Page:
The Information Sieve

05May16

 

You have just eaten the most delicious soup of your life. You beg the cook for a recipe, but soup makers are notoriously secretive and soup recipes are traditionally only passed on to the eldest heir. Surreptitiously and with extreme caution, you pour some soup into a hidden soup compartment in your pocket.

The Information Sieve

When you get back to your mad laboratory, you begin reverse engineering the soup using an elaborate set of sieves. You pour the soup through the first sieve which has very large holes. “Eureka! The first ingredient is an entire steak.” Pleased with yourself, you continue by pouring the soup through the next sieve with slightly smaller holes. “Mushrooms, of course!” You continue to an even smaller sieve, “Peppers, I knew it!”. Since it is not a just a laboratory, but a mad laboratory, you even have a set of molecular sieves that can separate the liquid ingredients so that you are able to tell exactly how much salt and water are in the soup. You publish the soup recipe on your blog and the tight-lipped chef is ruined and his family’s legacy is destroyed. “This is for the greater good,” you say to yourself, somberly, “Information wants to be free.”

This story is the allegorical view of my latest paper, “The Information Sieve“, which I’ll present at ICML this summer (and the code is here). Like soup, most data is a mix of different things and we’d really like to identify the main ingredients. The sieve tries to pull out the main ingredient first. In this case, the main ingredient is the factor that explains most of the relationships in the data. After we’ve removed this ingredient, we run it through the sieve again, identifying successively more subtle ingredients. At the end, we’ve explained all the relationships in the data in terms of a (hopefully) small number of ingredients. The surprising things are the following:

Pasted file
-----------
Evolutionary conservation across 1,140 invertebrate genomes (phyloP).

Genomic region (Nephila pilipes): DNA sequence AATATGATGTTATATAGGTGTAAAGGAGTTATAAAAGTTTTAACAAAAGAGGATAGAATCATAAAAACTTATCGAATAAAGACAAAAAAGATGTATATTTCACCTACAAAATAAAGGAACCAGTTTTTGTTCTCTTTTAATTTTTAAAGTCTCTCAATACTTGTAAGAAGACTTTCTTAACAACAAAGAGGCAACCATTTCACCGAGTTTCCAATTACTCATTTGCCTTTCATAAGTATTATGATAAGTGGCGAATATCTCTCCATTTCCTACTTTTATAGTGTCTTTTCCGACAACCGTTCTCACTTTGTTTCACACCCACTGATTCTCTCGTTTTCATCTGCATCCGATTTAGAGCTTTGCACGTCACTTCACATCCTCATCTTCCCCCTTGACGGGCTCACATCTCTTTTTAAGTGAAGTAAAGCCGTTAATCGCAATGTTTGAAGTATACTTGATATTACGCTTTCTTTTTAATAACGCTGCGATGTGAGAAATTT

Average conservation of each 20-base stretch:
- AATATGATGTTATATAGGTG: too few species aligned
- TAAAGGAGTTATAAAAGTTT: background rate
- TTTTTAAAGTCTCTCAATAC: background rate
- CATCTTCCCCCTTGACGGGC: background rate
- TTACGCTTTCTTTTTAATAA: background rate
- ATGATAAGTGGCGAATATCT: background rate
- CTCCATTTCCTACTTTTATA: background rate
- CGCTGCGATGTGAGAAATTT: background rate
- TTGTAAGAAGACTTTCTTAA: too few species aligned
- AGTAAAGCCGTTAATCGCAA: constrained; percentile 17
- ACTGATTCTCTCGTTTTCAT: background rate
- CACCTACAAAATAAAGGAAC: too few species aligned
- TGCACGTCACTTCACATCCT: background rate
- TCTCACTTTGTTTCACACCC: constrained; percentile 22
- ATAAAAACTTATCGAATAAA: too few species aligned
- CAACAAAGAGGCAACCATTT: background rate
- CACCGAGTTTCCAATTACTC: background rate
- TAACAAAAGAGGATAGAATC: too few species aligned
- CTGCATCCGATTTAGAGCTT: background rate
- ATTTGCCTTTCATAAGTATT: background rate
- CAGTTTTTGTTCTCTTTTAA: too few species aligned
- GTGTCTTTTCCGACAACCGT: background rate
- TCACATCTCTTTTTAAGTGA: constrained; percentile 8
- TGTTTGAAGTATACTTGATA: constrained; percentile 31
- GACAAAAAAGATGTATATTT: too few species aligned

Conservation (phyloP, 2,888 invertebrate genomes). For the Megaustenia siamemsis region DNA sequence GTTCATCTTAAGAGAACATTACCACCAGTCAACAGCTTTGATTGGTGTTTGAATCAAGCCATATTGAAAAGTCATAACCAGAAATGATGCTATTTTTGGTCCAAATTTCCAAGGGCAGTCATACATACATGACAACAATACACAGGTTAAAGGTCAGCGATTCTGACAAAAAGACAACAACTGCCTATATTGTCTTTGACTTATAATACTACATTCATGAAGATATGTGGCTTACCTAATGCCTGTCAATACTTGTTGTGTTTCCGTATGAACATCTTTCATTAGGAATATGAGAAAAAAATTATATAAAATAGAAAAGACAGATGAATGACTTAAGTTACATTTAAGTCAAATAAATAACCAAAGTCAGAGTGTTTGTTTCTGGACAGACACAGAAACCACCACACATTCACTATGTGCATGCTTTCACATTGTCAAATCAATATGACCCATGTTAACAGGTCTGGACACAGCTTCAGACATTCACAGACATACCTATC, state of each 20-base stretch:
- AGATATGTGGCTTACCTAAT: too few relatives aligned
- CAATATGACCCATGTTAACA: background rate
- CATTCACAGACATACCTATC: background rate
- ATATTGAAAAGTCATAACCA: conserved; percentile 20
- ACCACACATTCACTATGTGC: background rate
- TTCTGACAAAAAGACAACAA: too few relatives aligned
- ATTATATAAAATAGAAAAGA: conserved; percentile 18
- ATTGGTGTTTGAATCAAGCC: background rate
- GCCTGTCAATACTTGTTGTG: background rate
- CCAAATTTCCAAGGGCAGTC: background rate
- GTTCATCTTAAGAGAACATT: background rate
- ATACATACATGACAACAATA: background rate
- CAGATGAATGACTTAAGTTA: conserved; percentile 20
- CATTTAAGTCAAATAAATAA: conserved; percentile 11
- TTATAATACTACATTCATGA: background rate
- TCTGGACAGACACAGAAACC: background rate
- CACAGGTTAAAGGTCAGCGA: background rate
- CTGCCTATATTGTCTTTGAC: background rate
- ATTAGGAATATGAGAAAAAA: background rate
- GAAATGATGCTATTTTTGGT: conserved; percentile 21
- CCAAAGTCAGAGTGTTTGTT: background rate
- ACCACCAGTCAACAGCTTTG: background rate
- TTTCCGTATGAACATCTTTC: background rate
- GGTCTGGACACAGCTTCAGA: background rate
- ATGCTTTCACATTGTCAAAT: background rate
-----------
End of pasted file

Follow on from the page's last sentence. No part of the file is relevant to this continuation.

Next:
1. We can actually reconstruct the “most informative factor”!
  2. After we have identified it, we can say what it means to “take it out”, leaving the “remainder information” intact.
  3. The third surprise is negative: for discrete data, this process is not particularly practical (because of the difficulty of constructing remainder information). However, an exciting sequel will appear soon showing that this is actually very practical and useful for continuous data.

Update: The continuous version is finally out and is much more practical and useful. A longer post on that will follow.

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